82 CitationsSource
#1Rongwen Lu (HHMI: Howard Hughes Medical Institute)H-Index: 13
#2Wenzhi Sun (HHMI: Howard Hughes Medical Institute)H-Index: 16
Last. Na Ji (HHMI: Howard Hughes Medical Institute)H-Index: 23
view all 14 authors...
Neurons and neural networks often extend hundreds to thousands of micrometers in three dimensions. To capture all the calcium transients associated with their activity, we need volume imaging methods with sub-second temporal resolution. Such speed is challenging for conventional two-photon laser scanning microscopy (2PLSM) to achieve, because of its dependence on serial focal scanning in 3D and the limited brightness of indicators. Here we present an optical module that can be easily integrated ...
6 CitationsSource
#1Glenn J. Goldey (BIDMC: Beth Israel Deaconess Medical Center)H-Index: 5
#2Demetris K. Roumis (UCSF: University of California, San Francisco)H-Index: 5
Last. Mark L. Andermann (BIDMC: Beth Israel Deaconess Medical Center)H-Index: 27
view all 8 authors...
This protocol describes how to implant a removable cranial window, enabling manipulations such as targeted virus injections and microprism insertion, for one- and two-photon calcium imaging of the same cortical brain regions for several months.
149 CitationsSource
#1Chen Wang (HHMI: Howard Hughes Medical Institute)H-Index: 14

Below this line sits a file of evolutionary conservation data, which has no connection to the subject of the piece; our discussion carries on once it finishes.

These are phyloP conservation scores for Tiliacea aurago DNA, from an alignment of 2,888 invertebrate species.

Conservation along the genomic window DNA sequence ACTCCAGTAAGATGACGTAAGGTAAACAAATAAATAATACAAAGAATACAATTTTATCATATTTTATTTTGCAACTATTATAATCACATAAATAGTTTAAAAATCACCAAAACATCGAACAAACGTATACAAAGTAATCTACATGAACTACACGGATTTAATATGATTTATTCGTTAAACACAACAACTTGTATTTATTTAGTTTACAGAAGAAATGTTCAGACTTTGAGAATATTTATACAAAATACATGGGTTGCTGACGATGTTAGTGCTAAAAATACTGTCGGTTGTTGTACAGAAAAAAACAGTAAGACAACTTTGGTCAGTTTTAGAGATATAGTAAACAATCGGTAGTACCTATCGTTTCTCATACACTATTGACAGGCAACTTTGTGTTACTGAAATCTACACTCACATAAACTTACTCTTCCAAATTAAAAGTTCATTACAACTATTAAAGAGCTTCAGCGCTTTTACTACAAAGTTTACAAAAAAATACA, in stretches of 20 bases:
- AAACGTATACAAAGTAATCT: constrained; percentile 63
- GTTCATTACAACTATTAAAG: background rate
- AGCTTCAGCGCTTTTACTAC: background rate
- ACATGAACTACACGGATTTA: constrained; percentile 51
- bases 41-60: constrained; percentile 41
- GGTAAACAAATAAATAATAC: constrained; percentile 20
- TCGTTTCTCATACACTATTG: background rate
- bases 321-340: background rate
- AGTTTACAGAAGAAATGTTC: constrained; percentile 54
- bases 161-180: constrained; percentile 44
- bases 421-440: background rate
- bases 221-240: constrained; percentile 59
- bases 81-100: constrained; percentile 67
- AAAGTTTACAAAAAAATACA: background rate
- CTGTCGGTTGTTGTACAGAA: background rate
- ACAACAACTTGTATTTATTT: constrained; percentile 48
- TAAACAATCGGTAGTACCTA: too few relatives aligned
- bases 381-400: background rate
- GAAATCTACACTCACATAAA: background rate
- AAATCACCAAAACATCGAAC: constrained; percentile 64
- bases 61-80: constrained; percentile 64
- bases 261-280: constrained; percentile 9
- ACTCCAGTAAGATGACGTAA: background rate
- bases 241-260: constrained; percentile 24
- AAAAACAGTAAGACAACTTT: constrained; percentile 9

#2Rui Liu (HHMI: Howard Hughes Medical Institute)H-Index: 2
Last. Na Ji (HHMI: Howard Hughes Medical Institute)H-Index: 23
view all 9 authors...
An adaptive optics method using multiplexed light measurement and modulation in multiple pupil segments improves structural and functional in vivo imaging over large volumes in strongly scattering mouse brain with only a single aberration correction.
76 CitationsSource
#1Rui Liu (HHMI: Howard Hughes Medical Institute)H-Index: 2
#2Daniel E. MilkieH-Index: 20
Last. Na Ji (HHMI: Howard Hughes Medical Institute)H-Index: 23
view all 5 authors...
In traditional zonal wavefront sensing for adaptive optics, after local wavefront gradients are obtained, the entire wavefront can be calculated by assuming that the wavefront is a continuous surface. Such an approach will lead to sub-optimal performance in reconstructing wavefronts which are either discontinuous or undersampled by the zonal wavefront sensor. Here, we report a new method to reconstruct the wavefront by directly measuring local wavefront phases in parallel using multidither coher...
15 CitationsSource
#1Mark L. Andermann (Harvard University)H-Index: 27
#2Aaron M. Kerlin (Harvard University)H-Index: 9
Last. R. Clay Reid (Harvard University)H-Index: 48
view all 5 authors...
Summary The mouse is emerging as an important model for understanding how sensory neocortex extracts cues to guide behavior, yet little is known about how these cues are processed beyond primary cortical areas. Here, we used two-photon calcium imaging in awake mice to compare visual responses in primary visual cortex (V1) and in two downstream target areas, AL and PM. Neighboring V1 neurons had diverse stimulus preferences spanning five octaves in spatial and temporal frequency. By contrast, AL ...
257 CitationsSource